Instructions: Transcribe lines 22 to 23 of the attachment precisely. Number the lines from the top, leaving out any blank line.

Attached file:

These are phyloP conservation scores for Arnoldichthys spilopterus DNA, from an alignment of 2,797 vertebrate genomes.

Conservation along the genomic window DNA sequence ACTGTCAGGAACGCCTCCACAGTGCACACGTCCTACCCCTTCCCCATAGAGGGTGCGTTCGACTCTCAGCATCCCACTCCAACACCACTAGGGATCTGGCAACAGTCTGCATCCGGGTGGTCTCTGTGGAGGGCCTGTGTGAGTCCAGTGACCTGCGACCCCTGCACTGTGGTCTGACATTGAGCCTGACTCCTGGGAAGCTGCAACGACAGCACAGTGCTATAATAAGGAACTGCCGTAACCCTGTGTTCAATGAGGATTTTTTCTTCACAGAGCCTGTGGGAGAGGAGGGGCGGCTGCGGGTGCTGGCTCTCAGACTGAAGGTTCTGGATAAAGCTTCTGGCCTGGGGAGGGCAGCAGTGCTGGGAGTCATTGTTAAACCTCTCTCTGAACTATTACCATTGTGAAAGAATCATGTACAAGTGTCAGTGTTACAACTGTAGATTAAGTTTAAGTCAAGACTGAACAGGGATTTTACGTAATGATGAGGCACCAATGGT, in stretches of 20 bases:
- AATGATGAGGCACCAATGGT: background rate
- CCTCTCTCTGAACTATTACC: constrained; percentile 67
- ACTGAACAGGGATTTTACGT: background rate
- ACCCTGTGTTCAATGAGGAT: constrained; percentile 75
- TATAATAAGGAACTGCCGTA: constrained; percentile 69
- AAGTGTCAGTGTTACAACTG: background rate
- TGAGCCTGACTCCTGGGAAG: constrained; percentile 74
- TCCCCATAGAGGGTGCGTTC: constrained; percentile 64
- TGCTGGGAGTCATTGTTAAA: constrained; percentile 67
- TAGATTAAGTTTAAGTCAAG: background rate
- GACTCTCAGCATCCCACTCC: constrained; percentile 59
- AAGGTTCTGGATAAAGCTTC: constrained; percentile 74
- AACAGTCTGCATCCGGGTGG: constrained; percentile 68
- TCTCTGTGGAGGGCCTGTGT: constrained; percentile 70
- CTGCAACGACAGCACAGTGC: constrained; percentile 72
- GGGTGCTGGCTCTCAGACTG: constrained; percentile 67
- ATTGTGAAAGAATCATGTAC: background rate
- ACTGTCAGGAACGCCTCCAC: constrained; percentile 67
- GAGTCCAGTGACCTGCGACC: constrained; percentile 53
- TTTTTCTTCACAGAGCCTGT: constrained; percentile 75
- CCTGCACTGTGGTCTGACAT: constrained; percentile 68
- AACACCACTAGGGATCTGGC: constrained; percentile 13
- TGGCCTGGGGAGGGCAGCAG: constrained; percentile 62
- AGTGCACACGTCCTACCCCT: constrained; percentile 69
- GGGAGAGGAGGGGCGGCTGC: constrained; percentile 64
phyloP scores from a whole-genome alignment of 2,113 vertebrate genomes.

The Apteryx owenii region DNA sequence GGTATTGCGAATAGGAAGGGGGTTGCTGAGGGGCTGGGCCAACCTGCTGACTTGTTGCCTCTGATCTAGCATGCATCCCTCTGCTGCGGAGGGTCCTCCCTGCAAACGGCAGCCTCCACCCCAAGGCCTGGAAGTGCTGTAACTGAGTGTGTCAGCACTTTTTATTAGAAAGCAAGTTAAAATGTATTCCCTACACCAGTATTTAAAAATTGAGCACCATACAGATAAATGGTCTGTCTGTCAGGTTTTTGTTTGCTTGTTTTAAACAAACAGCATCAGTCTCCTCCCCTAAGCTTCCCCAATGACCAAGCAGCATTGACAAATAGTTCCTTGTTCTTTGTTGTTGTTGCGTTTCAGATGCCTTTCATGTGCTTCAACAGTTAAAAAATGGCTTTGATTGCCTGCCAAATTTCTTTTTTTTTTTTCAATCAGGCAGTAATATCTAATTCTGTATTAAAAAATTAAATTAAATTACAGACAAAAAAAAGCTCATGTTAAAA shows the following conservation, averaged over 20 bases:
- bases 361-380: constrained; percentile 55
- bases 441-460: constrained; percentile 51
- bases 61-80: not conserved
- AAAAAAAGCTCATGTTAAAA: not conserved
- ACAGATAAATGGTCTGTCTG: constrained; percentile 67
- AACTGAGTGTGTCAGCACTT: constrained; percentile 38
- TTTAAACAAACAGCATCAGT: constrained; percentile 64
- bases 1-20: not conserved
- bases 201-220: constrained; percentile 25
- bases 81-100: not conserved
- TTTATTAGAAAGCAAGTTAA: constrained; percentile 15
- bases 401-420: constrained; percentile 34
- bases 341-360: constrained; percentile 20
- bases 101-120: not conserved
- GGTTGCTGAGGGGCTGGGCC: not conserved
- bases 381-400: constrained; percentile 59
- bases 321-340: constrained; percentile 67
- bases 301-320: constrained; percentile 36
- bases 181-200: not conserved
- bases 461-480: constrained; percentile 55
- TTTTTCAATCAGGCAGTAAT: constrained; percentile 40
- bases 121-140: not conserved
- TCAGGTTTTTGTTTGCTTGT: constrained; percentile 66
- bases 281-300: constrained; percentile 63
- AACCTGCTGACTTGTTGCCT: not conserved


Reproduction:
- TTTTTCTTCACAGAGCCTGT: constrained; percentile 75
- CCTGCACTGTGGTCTGACAT: constrained; percentile 68